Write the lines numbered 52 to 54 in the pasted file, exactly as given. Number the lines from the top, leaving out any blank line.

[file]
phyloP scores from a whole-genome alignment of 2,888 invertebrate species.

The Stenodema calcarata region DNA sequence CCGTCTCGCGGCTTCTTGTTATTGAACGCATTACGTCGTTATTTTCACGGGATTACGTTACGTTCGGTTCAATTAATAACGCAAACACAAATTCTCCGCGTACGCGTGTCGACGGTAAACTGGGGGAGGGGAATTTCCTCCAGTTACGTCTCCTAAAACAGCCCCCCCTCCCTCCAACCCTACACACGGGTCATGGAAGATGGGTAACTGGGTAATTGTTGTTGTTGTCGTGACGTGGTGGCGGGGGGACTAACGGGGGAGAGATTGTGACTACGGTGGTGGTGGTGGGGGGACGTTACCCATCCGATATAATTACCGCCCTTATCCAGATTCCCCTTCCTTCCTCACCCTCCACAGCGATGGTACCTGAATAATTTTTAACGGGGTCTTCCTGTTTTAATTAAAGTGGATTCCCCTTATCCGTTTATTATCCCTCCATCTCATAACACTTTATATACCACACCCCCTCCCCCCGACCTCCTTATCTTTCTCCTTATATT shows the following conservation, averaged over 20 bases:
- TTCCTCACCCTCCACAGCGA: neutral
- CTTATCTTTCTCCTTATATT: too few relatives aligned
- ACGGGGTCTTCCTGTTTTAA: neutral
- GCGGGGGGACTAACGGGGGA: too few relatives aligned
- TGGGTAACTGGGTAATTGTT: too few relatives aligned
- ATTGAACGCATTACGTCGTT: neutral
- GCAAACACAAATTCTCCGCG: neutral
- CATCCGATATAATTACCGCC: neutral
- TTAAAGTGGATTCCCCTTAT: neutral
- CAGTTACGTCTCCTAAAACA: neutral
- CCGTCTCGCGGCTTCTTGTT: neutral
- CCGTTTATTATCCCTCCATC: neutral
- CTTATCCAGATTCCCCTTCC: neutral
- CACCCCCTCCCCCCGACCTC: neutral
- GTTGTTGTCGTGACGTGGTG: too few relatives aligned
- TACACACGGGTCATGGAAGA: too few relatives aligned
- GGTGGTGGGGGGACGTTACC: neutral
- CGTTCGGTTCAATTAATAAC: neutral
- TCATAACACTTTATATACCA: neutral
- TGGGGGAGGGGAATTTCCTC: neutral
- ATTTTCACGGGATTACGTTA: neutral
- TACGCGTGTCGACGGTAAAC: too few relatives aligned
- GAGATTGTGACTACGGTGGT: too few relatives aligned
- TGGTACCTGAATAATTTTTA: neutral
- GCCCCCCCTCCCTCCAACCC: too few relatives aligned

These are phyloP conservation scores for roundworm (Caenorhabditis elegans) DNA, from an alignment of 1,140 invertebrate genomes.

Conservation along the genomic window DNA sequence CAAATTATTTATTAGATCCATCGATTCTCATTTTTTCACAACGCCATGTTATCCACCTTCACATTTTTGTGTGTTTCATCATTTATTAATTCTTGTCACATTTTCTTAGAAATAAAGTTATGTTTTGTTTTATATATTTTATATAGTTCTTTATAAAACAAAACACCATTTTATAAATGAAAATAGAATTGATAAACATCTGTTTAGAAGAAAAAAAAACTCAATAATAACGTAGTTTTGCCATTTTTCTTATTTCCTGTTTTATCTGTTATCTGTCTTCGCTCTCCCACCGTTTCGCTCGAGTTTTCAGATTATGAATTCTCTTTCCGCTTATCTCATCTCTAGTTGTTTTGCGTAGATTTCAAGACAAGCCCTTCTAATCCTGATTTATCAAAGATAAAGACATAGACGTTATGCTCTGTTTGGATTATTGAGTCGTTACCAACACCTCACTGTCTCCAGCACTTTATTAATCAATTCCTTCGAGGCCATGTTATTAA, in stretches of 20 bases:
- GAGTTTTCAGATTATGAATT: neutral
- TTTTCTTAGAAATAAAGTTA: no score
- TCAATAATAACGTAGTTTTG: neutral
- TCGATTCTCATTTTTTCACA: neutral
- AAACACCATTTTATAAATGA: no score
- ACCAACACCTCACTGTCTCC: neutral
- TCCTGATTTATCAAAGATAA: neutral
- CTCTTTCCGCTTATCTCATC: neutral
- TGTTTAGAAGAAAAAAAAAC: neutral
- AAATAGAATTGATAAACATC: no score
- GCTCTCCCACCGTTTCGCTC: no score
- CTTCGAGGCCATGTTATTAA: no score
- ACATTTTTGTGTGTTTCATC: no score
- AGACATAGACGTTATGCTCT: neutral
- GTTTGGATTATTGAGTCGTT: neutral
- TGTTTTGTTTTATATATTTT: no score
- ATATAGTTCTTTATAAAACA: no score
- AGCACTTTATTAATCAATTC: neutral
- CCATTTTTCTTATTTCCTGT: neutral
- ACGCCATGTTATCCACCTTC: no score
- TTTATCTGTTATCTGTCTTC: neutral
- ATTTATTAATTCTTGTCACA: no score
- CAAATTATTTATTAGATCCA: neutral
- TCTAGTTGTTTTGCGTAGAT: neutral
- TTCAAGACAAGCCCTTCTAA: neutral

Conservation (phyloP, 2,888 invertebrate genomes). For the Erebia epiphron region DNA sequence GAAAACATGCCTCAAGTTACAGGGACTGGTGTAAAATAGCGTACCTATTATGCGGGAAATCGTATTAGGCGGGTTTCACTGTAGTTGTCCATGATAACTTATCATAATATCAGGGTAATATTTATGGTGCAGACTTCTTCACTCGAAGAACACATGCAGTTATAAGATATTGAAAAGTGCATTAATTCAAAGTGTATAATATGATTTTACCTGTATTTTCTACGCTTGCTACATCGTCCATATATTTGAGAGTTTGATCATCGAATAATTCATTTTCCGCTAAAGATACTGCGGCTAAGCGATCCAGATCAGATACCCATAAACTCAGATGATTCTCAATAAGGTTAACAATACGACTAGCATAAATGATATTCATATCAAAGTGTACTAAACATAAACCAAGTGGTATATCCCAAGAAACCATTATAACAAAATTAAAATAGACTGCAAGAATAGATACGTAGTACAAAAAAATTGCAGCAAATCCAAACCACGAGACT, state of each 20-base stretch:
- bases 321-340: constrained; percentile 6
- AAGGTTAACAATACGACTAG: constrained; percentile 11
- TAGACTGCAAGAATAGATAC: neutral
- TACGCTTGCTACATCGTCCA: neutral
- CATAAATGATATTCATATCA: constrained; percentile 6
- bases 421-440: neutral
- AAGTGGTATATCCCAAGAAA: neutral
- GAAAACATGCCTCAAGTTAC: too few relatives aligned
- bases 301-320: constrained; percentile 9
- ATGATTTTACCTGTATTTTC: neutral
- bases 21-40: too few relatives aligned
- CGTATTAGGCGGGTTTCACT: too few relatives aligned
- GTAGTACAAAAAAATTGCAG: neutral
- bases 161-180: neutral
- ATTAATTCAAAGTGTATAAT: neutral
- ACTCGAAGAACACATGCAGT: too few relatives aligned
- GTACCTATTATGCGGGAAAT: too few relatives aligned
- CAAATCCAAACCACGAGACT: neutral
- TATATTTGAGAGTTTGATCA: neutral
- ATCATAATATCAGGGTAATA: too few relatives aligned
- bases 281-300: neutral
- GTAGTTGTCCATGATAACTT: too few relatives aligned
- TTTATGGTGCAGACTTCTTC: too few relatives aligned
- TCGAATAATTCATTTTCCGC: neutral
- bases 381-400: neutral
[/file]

- CAAATTATTTATTAGATCCA: neutral
- TCTAGTTGTTTTGCGTAGAT: neutral
- TTCAAGACAAGCCCTTCTAA: neutral